Sunday, July 19, 2009

Partnership to Cut Hunger and Poverty in Africa makes recommendation to U.S. government

After releasing a policy brief entitled, “From Commitment to Action: A Demand-Driven Approach to Improving Food Security in Sub-Saharan Africa,” the Partnership to Cut Hunger and Poverty in Africa held a discussion to explain their views on how best to address food security in Africa. Their policy brief focuses on the need for countries receiving aid to decide how best to distribute their funds. Currently, there are many aid programs spread across multiple departments of the U.S. government and the aid goes to diverse sources—from non-governmental organizations (NGOs) to private businesses. The Partnership argues that a more centralized, demand-driven approach would be a more effective way to reduce hunger and poverty.

Here are the main arguments for how to accomplish this:
1. Shift the locus of decision-making to the developing countries and instill in US law the
“presumption” that recipients are responsible for setting their priorities for achieving food security and agricultural development.
2. Maximize funding and implementation flexibility through the creation of a “Food Security Fund.” A single fund would allow for faster action by not needing approval from multiple organizations.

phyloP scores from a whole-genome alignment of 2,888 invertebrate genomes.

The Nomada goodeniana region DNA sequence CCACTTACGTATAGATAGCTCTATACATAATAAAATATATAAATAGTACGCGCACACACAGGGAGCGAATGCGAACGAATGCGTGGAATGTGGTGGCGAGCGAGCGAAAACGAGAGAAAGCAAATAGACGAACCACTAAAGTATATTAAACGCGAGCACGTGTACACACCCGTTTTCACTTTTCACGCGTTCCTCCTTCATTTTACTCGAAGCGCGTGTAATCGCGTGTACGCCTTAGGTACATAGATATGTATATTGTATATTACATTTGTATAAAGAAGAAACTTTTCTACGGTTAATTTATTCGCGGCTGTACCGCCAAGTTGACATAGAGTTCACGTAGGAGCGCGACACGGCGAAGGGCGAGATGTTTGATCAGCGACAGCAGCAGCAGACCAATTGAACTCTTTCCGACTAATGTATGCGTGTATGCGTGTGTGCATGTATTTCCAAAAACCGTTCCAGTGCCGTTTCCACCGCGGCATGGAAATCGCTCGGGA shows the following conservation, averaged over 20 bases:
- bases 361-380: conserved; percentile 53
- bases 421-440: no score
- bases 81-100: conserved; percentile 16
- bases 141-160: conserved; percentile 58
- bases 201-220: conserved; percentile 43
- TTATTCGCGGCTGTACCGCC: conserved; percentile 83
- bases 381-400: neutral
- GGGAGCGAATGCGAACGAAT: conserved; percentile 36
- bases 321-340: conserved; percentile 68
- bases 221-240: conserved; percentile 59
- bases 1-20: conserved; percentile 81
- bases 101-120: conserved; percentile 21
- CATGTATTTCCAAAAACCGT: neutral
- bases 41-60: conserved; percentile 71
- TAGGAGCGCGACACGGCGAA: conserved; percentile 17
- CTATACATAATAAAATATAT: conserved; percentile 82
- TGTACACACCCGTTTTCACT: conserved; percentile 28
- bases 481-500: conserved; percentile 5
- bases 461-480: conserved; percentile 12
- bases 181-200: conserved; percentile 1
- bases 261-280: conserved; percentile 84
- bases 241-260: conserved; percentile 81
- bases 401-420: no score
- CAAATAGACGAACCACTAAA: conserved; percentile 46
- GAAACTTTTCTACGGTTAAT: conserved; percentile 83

3. Undertake intensive consultations aimed at developing multi-year “Food Security Compacts” with eligible countries and regions. Through each compact, the US government would provide necessary technology and aid to a country or region to implement their self-created food security plan.
4. Make food security assistance available to regional organizations, not just individual countries. By funding multinational organizations, food security plans that could benefit a whole region could receive funding.
5. Prioritize local capacity and institution building through the Food Security Compacts, and implement a results-oriented, learning approach. By providing aid to local institutions that are beneficial to food security, such as ministries of agriculture, countries can continue to develop greater food security.